"I am left-handed and I am always RIGHT," said a tagline that caught my attention at Lefty's (picture above), a store in San Francisco that specialises in things meant for the convenience of left-handed people.
It caught my attention because I am left-handed. Are you left-handed? Do you have a child who is left-handed? If the answer is yes, then what I write today may not be alien to you. If not, this may interest you even more.
My parents discovered I was left-handed when I was very young and thankfully never ventured into changing my instincts to the "right" hand. I was rarely pressurised to do things with the right hand. But the stigma associated with left-handedness was immense three decades ago, and to a lesser degree there is pressure to conform to the norm even today.
My parents did do one thing out of social pressure. They made me learn to use my right hand while eating by hand. This was because machher jhol-bhat (fish curry and rice) is not something you eat with a spoon in a Bengali household and because usually the left hand is designated for chores that are not considered very hygienic. At lunch and dinner invitations, I would cause a lot of discomfort and invite several raised eyebrows. So for the sake of relishing my machher jhol-bhat, I learnt to eat with my right hand. But for the life of me, I cannot hold the fork or spoon in my right hand. So when eating with a spoon, I still use my left hand.
Another thing that I remember distinctly was that if I offered something in the temple with my left hand, either the priest would refuse it or give me a stern look. Ma would prompt me to use my other hand. I never told my mother, but every time that happened I secretly cursed the priest. Bad Karma! So be it.
Now this social pressure that I mention was because left-handedness was considered to be some sort of disability. I have heard people asking my Ma, "Did you give it a try with her right hand?" Many would look at me and remark, "Oh! She uses her wrong hand."
I could never figure what was so wrong about it.
Things have changed since then. Today, some people believe that left-handedness is associated with intelligence, noting that a rather large proportion of geniuses were lefties. The actual research, of course, does not prove this. But today, when my daughter picks the crayon with her left hand and tilts her colouring book slightly before she begins to work, there are far less raised eyebrows.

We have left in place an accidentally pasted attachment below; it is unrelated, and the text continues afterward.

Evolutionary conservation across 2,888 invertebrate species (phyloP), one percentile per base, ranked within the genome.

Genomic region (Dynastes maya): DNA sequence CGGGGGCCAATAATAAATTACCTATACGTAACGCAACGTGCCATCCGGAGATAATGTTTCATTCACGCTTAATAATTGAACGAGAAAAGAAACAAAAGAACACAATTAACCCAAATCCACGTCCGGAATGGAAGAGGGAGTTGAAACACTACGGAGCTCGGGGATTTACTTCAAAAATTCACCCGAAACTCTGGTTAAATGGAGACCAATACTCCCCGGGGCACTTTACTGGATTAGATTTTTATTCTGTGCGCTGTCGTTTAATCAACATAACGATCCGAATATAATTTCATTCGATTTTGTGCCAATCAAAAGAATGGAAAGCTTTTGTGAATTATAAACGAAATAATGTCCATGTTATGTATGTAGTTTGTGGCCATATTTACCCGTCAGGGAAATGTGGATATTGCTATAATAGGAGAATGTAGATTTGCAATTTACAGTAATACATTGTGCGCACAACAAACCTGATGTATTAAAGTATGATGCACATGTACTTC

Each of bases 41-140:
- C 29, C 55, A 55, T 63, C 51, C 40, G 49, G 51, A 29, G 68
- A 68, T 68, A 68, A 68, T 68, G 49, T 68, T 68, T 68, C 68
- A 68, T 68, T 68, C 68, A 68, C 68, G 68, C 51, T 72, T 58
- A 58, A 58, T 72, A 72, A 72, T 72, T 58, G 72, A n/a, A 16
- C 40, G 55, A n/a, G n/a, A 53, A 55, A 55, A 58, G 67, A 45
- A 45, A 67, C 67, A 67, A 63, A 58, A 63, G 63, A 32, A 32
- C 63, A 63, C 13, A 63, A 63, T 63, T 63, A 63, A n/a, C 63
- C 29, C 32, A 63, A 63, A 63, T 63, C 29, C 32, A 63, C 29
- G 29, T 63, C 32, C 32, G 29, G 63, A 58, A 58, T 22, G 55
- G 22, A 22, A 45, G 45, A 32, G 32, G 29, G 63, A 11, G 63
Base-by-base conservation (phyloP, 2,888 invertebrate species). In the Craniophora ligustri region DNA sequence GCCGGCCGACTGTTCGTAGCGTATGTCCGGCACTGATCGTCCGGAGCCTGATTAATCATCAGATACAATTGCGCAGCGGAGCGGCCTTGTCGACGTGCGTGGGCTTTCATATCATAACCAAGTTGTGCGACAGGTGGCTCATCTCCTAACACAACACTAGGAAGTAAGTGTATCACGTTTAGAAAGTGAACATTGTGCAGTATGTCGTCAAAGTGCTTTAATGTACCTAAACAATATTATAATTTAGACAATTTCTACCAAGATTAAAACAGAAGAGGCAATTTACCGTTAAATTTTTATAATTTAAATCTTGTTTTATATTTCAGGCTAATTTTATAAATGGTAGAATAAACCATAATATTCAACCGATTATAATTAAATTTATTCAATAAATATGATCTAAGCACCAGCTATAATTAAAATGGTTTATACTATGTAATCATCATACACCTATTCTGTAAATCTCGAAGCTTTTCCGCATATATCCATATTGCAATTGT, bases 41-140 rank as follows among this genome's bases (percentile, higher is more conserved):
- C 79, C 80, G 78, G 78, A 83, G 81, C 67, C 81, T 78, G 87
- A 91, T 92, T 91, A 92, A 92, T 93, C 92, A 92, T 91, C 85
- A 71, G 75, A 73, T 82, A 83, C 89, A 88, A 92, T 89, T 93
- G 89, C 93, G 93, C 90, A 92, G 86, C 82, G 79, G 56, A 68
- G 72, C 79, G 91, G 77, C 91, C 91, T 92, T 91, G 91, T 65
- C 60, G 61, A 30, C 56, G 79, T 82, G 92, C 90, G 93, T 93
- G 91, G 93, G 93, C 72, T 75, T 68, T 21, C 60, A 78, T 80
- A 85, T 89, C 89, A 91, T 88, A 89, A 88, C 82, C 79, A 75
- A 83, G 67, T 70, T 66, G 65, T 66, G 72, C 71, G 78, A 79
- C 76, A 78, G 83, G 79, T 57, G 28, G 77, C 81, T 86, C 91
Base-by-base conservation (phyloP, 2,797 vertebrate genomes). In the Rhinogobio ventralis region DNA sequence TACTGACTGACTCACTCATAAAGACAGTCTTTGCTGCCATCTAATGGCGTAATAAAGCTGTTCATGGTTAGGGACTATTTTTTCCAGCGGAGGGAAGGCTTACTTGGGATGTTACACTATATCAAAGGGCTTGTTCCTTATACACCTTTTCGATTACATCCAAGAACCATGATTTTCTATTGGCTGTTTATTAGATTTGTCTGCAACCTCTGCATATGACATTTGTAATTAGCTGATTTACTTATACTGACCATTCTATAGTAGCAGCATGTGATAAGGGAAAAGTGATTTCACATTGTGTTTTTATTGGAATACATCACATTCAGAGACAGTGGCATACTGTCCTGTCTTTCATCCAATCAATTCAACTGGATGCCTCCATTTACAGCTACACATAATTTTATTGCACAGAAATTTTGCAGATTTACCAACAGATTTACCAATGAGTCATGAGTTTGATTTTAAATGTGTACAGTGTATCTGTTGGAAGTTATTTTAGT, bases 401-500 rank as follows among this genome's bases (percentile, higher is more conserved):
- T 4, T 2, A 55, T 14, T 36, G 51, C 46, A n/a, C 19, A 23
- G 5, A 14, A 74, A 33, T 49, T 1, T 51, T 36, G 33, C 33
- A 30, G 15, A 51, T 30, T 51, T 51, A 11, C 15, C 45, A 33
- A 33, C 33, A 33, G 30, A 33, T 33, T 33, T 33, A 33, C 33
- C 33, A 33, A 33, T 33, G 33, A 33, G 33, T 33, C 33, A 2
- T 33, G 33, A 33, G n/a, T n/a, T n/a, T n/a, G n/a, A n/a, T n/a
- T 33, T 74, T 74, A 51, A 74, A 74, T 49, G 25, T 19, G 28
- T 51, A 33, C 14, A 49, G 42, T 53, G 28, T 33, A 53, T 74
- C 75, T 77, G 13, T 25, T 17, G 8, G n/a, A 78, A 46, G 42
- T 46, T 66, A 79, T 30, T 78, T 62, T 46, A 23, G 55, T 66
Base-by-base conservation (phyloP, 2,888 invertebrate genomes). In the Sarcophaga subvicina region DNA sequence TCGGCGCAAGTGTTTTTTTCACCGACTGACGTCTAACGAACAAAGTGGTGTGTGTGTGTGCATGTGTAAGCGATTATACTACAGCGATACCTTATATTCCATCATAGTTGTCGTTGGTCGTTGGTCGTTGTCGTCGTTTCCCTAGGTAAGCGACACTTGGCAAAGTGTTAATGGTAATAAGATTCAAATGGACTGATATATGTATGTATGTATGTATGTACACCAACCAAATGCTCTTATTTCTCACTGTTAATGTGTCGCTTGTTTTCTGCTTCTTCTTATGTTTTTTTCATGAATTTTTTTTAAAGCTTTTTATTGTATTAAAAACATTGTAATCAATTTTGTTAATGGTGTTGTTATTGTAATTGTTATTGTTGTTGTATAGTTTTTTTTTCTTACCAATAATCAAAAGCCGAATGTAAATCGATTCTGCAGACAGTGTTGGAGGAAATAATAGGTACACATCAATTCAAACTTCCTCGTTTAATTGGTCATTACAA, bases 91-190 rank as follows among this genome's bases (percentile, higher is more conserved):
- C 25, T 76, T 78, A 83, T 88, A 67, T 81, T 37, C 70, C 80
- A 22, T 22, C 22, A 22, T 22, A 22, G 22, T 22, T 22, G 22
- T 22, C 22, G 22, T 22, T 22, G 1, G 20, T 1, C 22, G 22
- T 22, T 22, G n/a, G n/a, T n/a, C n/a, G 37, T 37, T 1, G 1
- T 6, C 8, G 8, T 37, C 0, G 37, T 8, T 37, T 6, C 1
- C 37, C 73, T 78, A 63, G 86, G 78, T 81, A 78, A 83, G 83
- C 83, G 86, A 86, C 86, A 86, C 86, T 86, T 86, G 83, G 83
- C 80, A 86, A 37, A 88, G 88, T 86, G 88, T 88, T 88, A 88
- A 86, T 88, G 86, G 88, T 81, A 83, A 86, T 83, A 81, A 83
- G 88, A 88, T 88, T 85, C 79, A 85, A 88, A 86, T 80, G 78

Many people have asked me how I figured out that my daughter was a leftie. Was it easy to tell because I am left handed? My answer is simple. Place before the child objects that you need a strong grip to work - a pen, pencil, craft scissor or a heavier toy. If it is the left hand that comes forward most times, you have your answer. And if that is not simple enough, watch how your child claps. A left-handed child claps his or her left hand on the palm of the right hand; it's the other way around for a right-handed child.
Now there are some who can use both hands with equal comfort. I don't know if that is something that people practice or whether it comes naturally. All my life, I have wanted to do so but have failed even after much practice.
But there are few other things I do with my right hand ONLY. I figured I do that only because my options are few and limited. I use the scissor with my right hand since the blades are not sharp enough if I do it other way around. I use the can opener with my right hand. I invariably struggle with it and mostly delegate the task to the husband. That is also partly the reason why the store I mentioned was of interest to me and I'm sure to many other left-handed people.
But barring a few of those trivial challenges, both hands are equal, they function the same and are equally capable. Being left-handed is not uncommon, yet it is still treated as being different. It's time we give rest to a flawed perspective and rise above it. I hope parents reading this let their children use the hand that they are most comfortable with and never insist on them using the "right" hand.
Originally posted at Piya Mukherjee Kalra's blog at Chatoveracuppa.Suggest a correction